Most people will tolerate the occasional barking of a neighbor's dog or even the clucking of a few hens from next door. But if your neighbor's animals are creating a problem, such as a threatening dog which is off leash, or a cat using the kids' sandbox as a litter box, you may decide to take action. Local and state laws regulate how people can keep animals in residential areas, so understanding these regulations is one of the first steps toward resolving an animal-related dispute (after direct negotiation with your neighbor).
As a last resort in these types of disputes, you may file a civil lawsuit for nuisance and seek a court order demanding that your neighbor remedies the problem in a timely matter (see Property Rights: My Neighbor is a Nuisance, Your Neighbors' Right to Farm, and Dog Bites and Animal Attacks for related information).
Resolving the Problem Directly with Your Neighbor
The best option for addressing a constantly barking or dangerous dog, a loud rooster crowing at the break of dawn, or a cat repeatedly sneaking into your house, is to talk to the neighbor responsible for the offending animal in a non-confrontational manner. The chances are that they are not aware of how much of a problem their pet is causing.
For example, Neighbor A acquires five hens he plans to raise in the backyard for eggs. Neighbor B's dog, normally quiet and well-behaved, begins barking nonstop and clawing underneath the fence upon hearing and smelling the chickens first thing in the morning (the coop is next to the fence). The dog's barking wakes up Neighbor A, who becomes sleep deprived and agitated.
Neighbor B, meanwhile, also is frustrated because other neighbors are now complaining about her dog's barking. But after the two neighbors discuss the problem, Neighbor A agrees to move the chicken coop to the other side of his yard and Neighbor B agrees to wait until later in the morning to let her dog out.
If your neighbor's animals are creating a problem that cannot be resolved through discussion and negotiation, you may be able to invoke a local ordinance or state law. Laws regulating pets and other animals often have the terms "dogs," "animal control," or "animal law enforcement" in the title. The following animal behavior, pet owner actions, or other conditions are typically regulated by such laws:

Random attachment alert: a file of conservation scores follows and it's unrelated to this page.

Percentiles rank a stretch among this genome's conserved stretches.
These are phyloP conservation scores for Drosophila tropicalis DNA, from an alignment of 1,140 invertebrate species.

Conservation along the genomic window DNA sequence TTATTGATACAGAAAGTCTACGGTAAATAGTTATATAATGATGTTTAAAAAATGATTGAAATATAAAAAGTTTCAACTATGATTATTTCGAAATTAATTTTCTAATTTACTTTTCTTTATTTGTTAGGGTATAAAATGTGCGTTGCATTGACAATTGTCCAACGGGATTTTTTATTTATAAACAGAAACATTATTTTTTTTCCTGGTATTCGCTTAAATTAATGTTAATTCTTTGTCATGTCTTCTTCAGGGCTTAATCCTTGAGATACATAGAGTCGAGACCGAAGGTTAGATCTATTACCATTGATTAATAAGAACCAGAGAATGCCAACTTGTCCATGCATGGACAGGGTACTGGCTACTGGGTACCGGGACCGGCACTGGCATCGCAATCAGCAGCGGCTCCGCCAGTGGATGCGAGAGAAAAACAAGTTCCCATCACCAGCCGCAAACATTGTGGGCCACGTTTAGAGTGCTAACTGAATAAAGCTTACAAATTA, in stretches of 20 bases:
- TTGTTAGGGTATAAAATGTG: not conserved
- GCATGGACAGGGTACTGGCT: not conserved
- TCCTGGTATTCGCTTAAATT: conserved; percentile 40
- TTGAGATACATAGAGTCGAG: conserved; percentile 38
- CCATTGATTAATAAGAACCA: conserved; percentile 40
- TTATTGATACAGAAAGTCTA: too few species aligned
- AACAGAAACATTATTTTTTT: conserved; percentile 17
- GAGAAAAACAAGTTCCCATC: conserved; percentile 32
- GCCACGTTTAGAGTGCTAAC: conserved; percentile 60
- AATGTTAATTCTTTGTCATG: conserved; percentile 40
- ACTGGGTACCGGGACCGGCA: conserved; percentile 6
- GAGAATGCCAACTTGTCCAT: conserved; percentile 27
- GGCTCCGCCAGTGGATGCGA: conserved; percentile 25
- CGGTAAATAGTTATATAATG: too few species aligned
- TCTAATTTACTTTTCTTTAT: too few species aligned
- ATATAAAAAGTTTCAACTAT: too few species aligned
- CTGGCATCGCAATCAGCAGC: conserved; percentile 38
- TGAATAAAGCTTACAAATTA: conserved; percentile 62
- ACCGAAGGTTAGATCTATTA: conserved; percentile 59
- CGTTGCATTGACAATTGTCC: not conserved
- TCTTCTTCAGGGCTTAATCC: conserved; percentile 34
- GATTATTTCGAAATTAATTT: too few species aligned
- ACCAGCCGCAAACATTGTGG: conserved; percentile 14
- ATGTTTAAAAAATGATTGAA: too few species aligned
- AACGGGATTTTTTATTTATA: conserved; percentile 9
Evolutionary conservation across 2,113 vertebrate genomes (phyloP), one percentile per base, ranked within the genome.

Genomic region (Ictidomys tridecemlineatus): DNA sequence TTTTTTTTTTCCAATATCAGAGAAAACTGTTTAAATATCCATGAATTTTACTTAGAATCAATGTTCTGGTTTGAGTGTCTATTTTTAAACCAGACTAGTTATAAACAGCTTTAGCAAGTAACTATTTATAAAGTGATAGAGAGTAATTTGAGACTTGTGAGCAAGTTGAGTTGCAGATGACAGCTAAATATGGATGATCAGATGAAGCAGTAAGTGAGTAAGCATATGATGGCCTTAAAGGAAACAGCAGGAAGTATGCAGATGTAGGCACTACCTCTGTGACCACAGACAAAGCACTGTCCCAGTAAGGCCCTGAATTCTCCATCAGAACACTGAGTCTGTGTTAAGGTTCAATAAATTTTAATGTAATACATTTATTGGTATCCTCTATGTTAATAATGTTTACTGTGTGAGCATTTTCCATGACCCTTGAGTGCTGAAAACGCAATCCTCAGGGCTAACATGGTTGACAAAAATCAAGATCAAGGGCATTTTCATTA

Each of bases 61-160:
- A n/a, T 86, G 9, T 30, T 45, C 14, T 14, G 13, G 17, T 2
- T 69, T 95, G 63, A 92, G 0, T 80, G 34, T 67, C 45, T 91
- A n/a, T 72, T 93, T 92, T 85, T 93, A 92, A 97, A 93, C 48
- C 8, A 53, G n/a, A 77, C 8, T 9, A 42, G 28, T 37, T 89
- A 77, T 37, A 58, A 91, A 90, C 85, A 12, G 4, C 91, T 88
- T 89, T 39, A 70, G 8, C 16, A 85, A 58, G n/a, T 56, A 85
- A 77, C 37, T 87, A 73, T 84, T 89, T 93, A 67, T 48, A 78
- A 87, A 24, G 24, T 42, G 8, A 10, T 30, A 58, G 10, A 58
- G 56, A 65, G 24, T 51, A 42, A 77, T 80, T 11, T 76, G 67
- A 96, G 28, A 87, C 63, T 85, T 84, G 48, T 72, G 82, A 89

As a rule of thumb, the police department probably will usually not be able to help you (except for extreme or urgent situations); call your local animal control service instead. If they believe your complaint has merit, then they may contact the owner of the offending animal with a warning. If the problem continues, the neighbor may receive a citation (similar to a traffic ticket, which the neighbor can simply pay or challenge in court).
If repeated complaints to the appropriate local animal control authorities do not resolve the dispute, then you may want to consider filing a nuisance lawsuit in court. If the suit is successful, the court may order the owner of the animal to either remedy the situation (as dictated by the court) or face steep fines (or even jail time) for disobeying a court order. The court generally will intervene with an order only if it considers the problem both "substantial" and "continuous."
Neighbor's Animals Creating a Problem? Get in Touch With a Local Attorney
If your neighbor's animals are creating a problem, it's always best to try to work it out directly with your neighbor, but that's not always effective. If you're considering filing a nuisance lawsuit you might want to first consult with a real estate lawyer in your area.